There's also The Pub, which is a collection of classic passtime games that you can partake in. There's darts, skittles, UK or US 8-Ball and arcade, which is a collection of Snake-like arcade classics. There isn't too much gameplay life here, but these mini games do offer a refreshing break from the more serious elements of the game.

Of more particular interest is the Gang Battle mode, which is a turn-based strategy that sees you guiding your gang across a map as you battle competing gangs and take over new land. This mode obviously will be of more interest for those who are strategy minded, requiring you to both defend and attack whilst building up your gang member numbers. It isn't a sophisitcated mode by any means, but like the mini games, is a refreshing and varied addition to the game.

Multiplayer support is offered, allowing you to take on the mini games in a two player atmosphere or use game sharing to upload a new level to your opponents PSP and battle each other for dominance.

In typical fashion within this genre, Gangs of London's visuals are hardly stunning. Character textures whilst in-game are basic and blocky, with many of the game's environments also offering bland and limited detail. For a portable game, it doesn't look too bad, but it's clear that the PSP can push some more graphical prowess than what is offered. Voice overs are presented fairly well during the cartoon strip custscenes, offering some reasonably authentic voice work that is appropriate to the gang's origin.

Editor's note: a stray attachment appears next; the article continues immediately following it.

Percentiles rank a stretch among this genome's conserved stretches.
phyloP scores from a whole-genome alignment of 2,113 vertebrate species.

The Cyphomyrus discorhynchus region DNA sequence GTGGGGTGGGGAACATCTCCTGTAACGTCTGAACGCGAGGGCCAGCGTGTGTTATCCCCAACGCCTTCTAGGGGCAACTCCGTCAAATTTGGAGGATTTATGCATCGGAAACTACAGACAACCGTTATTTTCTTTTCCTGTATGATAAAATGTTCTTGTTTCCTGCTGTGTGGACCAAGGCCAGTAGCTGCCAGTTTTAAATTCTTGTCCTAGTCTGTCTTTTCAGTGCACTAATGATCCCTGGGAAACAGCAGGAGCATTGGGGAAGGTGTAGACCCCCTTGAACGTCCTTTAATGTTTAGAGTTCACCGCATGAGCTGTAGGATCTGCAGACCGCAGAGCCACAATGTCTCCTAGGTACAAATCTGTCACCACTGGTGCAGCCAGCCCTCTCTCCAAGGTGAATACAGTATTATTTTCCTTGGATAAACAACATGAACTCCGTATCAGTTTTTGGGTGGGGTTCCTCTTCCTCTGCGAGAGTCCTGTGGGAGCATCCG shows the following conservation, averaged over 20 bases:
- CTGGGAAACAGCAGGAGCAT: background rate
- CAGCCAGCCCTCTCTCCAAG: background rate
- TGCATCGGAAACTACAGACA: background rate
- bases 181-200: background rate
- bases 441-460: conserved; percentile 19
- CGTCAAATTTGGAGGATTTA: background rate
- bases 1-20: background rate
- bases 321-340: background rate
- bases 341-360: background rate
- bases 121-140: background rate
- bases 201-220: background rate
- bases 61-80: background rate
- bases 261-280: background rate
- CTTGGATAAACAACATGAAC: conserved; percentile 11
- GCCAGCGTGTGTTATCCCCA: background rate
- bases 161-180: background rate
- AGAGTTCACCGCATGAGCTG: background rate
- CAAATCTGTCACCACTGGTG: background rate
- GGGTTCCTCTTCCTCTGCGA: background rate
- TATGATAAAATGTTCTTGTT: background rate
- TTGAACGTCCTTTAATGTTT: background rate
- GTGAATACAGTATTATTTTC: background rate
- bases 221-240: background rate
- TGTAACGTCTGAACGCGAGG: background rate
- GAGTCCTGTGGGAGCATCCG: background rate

Gangs of London had potential. The idea of multiple different gangs that you can choose to play as is a nice feature, as are the static cartoon strips as cutscenes and the perveyor of the game's story. Unfortunately, the game falls victim to countless gameplay, controls and camera issues that just makes it a pain to play. If you've played either of The Getaway games on console, you'll be all too familiar with the gameplay problems that Gangs of London suffers from. Pay attention, London Studio: if you're going to embark on another similiar adventure in the future, please ensure that you iron out all the key problems before creating new franchises. That way, you'll have a higher quality game, sell more copies and have a larger database of pleased fans.

Disclosure: We are provided copies of games from the game companies for some games that we review.